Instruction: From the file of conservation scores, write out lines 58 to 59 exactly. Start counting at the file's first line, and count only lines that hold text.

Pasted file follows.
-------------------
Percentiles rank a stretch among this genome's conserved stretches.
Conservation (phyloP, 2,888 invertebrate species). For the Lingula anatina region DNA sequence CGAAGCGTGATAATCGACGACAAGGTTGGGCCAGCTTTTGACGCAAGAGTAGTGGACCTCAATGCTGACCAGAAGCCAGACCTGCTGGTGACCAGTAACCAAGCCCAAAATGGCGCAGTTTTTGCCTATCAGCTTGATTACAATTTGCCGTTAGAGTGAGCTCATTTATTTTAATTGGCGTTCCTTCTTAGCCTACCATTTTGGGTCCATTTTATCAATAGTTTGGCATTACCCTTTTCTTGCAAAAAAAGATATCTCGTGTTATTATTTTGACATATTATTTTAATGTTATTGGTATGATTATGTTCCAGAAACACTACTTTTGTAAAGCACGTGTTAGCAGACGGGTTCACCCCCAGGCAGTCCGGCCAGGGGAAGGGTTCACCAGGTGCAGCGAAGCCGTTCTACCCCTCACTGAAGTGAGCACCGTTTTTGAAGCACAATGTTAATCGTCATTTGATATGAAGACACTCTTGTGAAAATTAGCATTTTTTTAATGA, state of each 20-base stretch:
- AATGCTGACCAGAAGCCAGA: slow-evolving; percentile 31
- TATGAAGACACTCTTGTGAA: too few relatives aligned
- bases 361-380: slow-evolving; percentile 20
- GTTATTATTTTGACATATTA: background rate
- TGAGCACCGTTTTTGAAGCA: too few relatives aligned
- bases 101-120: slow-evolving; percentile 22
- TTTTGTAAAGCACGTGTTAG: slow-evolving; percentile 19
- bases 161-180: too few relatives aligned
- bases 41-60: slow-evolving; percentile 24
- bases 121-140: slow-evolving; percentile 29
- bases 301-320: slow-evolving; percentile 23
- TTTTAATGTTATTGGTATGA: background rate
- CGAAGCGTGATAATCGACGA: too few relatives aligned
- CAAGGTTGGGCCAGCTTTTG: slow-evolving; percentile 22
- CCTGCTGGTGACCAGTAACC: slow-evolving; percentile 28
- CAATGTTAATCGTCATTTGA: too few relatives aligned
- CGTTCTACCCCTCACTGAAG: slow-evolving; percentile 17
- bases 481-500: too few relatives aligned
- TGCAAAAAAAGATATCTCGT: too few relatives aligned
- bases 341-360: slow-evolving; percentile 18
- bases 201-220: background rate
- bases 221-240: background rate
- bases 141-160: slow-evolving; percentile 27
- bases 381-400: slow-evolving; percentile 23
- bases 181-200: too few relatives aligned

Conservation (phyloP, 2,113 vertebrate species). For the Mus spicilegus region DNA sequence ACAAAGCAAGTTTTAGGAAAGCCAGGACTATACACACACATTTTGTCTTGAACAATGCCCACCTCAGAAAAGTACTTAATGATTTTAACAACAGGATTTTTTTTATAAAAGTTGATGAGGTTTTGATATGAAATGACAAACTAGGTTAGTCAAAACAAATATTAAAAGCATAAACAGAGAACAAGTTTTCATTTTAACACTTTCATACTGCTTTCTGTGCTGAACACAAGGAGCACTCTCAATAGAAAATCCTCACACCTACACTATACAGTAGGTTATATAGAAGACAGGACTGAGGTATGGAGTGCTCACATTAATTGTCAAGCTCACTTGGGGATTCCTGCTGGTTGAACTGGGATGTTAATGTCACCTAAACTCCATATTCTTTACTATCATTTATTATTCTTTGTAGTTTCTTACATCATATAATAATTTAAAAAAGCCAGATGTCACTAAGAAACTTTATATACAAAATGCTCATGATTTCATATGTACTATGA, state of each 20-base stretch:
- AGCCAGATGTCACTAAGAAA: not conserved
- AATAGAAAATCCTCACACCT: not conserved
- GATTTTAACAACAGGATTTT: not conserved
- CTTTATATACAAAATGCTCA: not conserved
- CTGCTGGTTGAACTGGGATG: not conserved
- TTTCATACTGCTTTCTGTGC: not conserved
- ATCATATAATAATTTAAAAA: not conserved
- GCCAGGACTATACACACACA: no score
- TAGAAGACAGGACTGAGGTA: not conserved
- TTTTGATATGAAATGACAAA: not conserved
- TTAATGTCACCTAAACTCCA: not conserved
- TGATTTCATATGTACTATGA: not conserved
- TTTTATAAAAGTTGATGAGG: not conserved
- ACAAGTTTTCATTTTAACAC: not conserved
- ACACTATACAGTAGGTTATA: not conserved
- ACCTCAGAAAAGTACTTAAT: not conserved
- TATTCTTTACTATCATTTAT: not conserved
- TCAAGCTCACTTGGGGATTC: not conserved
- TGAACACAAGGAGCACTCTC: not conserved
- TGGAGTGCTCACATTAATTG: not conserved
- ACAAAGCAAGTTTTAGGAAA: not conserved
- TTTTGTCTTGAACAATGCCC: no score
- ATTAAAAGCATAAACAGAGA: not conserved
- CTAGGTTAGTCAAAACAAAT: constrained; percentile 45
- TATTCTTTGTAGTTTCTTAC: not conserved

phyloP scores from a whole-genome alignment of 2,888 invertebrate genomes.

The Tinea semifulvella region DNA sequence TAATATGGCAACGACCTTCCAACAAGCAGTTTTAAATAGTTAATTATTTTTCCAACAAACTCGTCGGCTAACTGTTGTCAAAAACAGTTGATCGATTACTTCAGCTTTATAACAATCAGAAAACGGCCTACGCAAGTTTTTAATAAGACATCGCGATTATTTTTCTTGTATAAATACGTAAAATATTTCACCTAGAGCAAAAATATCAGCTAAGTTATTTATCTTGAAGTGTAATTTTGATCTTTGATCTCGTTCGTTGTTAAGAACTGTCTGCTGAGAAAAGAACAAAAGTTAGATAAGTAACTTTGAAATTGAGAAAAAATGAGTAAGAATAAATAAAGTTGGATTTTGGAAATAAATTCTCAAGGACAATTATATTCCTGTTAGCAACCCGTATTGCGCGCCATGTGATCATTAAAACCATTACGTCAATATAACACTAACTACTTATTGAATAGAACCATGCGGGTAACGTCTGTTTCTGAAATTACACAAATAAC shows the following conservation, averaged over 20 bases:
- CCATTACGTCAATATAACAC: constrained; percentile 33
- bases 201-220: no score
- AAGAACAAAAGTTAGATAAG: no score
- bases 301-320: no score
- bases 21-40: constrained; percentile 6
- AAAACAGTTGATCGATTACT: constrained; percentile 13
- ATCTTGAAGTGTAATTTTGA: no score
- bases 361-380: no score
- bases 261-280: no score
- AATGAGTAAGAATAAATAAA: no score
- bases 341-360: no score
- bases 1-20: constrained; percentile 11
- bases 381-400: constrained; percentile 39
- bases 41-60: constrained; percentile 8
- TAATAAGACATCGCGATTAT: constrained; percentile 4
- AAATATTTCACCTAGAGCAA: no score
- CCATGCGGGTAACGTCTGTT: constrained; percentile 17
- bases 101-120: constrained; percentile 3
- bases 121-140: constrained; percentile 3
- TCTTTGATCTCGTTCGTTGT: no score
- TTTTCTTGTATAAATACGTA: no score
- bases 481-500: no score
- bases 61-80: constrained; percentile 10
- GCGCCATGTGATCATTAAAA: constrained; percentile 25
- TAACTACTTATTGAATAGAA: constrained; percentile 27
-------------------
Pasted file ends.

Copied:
- AAGAACAAAAGTTAGATAAG: no score
- bases 301-320: no score